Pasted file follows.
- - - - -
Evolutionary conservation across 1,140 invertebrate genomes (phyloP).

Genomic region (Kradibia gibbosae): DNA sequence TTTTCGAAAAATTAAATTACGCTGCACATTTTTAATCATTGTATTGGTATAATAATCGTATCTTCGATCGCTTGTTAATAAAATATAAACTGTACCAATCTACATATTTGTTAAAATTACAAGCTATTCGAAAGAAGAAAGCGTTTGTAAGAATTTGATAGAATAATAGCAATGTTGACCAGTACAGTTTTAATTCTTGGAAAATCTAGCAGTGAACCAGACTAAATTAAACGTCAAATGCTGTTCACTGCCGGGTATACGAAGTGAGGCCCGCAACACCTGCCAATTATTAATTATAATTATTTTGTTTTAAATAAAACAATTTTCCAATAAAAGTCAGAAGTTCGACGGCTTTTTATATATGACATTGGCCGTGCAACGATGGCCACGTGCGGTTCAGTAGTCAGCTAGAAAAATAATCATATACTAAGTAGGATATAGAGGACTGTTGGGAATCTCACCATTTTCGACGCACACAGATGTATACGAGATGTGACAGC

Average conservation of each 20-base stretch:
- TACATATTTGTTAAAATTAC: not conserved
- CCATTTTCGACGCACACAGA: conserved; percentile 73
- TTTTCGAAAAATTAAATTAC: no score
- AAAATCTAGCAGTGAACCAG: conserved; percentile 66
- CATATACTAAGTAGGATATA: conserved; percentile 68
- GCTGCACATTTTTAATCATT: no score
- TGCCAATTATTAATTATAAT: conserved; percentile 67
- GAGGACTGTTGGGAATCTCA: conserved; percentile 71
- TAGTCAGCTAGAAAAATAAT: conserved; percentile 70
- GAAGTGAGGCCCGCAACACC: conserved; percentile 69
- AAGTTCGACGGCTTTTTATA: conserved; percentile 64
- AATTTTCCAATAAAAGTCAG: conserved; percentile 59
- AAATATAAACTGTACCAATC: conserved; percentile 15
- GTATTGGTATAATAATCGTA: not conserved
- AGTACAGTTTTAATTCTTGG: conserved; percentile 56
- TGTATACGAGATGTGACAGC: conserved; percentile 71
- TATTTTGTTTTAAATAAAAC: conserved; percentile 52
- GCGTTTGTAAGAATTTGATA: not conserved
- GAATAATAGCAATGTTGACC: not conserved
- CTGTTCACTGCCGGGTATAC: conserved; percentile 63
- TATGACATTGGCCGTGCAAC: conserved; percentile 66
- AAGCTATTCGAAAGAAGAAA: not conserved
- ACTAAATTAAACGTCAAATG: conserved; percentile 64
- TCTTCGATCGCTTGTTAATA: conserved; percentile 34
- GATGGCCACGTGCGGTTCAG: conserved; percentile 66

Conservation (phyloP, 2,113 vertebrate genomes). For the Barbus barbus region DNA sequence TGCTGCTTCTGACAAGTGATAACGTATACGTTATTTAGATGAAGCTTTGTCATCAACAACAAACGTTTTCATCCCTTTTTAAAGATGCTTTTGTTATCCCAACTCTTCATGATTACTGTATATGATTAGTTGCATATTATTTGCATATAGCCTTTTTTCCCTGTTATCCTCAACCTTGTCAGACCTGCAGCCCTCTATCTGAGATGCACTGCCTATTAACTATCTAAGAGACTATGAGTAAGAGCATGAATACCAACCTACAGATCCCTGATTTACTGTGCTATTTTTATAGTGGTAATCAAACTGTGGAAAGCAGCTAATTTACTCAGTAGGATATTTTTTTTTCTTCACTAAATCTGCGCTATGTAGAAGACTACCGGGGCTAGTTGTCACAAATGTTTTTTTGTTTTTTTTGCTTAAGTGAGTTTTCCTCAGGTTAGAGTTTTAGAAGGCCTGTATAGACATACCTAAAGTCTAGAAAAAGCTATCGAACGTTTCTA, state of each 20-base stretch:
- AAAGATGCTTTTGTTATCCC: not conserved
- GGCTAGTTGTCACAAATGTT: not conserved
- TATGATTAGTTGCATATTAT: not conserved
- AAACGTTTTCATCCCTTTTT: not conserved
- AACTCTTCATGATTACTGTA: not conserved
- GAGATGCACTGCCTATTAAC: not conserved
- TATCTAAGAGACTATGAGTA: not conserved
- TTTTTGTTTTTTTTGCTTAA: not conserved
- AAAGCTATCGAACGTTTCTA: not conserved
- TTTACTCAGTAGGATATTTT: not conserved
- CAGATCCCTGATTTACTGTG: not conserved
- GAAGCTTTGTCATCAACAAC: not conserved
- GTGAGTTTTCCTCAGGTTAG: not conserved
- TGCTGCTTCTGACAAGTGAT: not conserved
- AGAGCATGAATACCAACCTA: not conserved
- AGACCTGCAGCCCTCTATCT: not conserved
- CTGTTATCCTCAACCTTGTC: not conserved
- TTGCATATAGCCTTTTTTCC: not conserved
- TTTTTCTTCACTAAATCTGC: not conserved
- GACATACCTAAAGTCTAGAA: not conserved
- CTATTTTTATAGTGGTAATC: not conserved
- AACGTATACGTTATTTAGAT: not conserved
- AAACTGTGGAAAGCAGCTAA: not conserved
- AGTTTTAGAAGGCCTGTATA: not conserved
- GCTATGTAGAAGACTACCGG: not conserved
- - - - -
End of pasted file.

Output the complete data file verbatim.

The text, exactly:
Evolutionary conservation across 1,140 invertebrate genomes (phyloP).

Genomic region (Kradibia gibbosae): DNA sequence TTTTCGAAAAATTAAATTACGCTGCACATTTTTAATCATTGTATTGGTATAATAATCGTATCTTCGATCGCTTGTTAATAAAATATAAACTGTACCAATCTACATATTTGTTAAAATTACAAGCTATTCGAAAGAAGAAAGCGTTTGTAAGAATTTGATAGAATAATAGCAATGTTGACCAGTACAGTTTTAATTCTTGGAAAATCTAGCAGTGAACCAGACTAAATTAAACGTCAAATGCTGTTCACTGCCGGGTATACGAAGTGAGGCCCGCAACACCTGCCAATTATTAATTATAATTATTTTGTTTTAAATAAAACAATTTTCCAATAAAAGTCAGAAGTTCGACGGCTTTTTATATATGACATTGGCCGTGCAACGATGGCCACGTGCGGTTCAGTAGTCAGCTAGAAAAATAATCATATACTAAGTAGGATATAGAGGACTGTTGGGAATCTCACCATTTTCGACGCACACAGATGTATACGAGATGTGACAGC

Average conservation of each 20-base stretch:
- TACATATTTGTTAAAATTAC: not conserved
- CCATTTTCGACGCACACAGA: conserved; percentile 73
- TTTTCGAAAAATTAAATTAC: no score
- AAAATCTAGCAGTGAACCAG: conserved; percentile 66
- CATATACTAAGTAGGATATA: conserved; percentile 68
- GCTGCACATTTTTAATCATT: no score
- TGCCAATTATTAATTATAAT: conserved; percentile 67
- GAGGACTGTTGGGAATCTCA: conserved; percentile 71
- TAGTCAGCTAGAAAAATAAT: conserved; percentile 70
- GAAGTGAGGCCCGCAACACC: conserved; percentile 69
- AAGTTCGACGGCTTTTTATA: conserved; percentile 64
- AATTTTCCAATAAAAGTCAG: conserved; percentile 59
- AAATATAAACTGTACCAATC: conserved; percentile 15
- GTATTGGTATAATAATCGTA: not conserved
- AGTACAGTTTTAATTCTTGG: conserved; percentile 56
- TGTATACGAGATGTGACAGC: conserved; percentile 71
- TATTTTGTTTTAAATAAAAC: conserved; percentile 52
- GCGTTTGTAAGAATTTGATA: not conserved
- GAATAATAGCAATGTTGACC: not conserved
- CTGTTCACTGCCGGGTATAC: conserved; percentile 63
- TATGACATTGGCCGTGCAAC: conserved; percentile 66
- AAGCTATTCGAAAGAAGAAA: not conserved
- ACTAAATTAAACGTCAAATG: conserved; percentile 64
- TCTTCGATCGCTTGTTAATA: conserved; percentile 34
- GATGGCCACGTGCGGTTCAG: conserved; percentile 66

Conservation (phyloP, 2,113 vertebrate genomes). For the Barbus barbus region DNA sequence TGCTGCTTCTGACAAGTGATAACGTATACGTTATTTAGATGAAGCTTTGTCATCAACAACAAACGTTTTCATCCCTTTTTAAAGATGCTTTTGTTATCCCAACTCTTCATGATTACTGTATATGATTAGTTGCATATTATTTGCATATAGCCTTTTTTCCCTGTTATCCTCAACCTTGTCAGACCTGCAGCCCTCTATCTGAGATGCACTGCCTATTAACTATCTAAGAGACTATGAGTAAGAGCATGAATACCAACCTACAGATCCCTGATTTACTGTGCTATTTTTATAGTGGTAATCAAACTGTGGAAAGCAGCTAATTTACTCAGTAGGATATTTTTTTTTCTTCACTAAATCTGCGCTATGTAGAAGACTACCGGGGCTAGTTGTCACAAATGTTTTTTTGTTTTTTTTGCTTAAGTGAGTTTTCCTCAGGTTAGAGTTTTAGAAGGCCTGTATAGACATACCTAAAGTCTAGAAAAAGCTATCGAACGTTTCTA, state of each 20-base stretch:
- AAAGATGCTTTTGTTATCCC: not conserved
- GGCTAGTTGTCACAAATGTT: not conserved
- TATGATTAGTTGCATATTAT: not conserved
- AAACGTTTTCATCCCTTTTT: not conserved
- AACTCTTCATGATTACTGTA: not conserved
- GAGATGCACTGCCTATTAAC: not conserved
- TATCTAAGAGACTATGAGTA: not conserved
- TTTTTGTTTTTTTTGCTTAA: not conserved
- AAAGCTATCGAACGTTTCTA: not conserved
- TTTACTCAGTAGGATATTTT: not conserved
- CAGATCCCTGATTTACTGTG: not conserved
- GAAGCTTTGTCATCAACAAC: not conserved
- GTGAGTTTTCCTCAGGTTAG: not conserved
- TGCTGCTTCTGACAAGTGAT: not conserved
- AGAGCATGAATACCAACCTA: not conserved
- AGACCTGCAGCCCTCTATCT: not conserved
- CTGTTATCCTCAACCTTGTC: not conserved
- TTGCATATAGCCTTTTTTCC: not conserved
- TTTTTCTTCACTAAATCTGC: not conserved
- GACATACCTAAAGTCTAGAA: not conserved
- CTATTTTTATAGTGGTAATC: not conserved
- AACGTATACGTTATTTAGAT: not conserved
- AAACTGTGGAAAGCAGCTAA: not conserved
- AGTTTTAGAAGGCCTGTATA: not conserved
- GCTATGTAGAAGACTACCGG: not conserved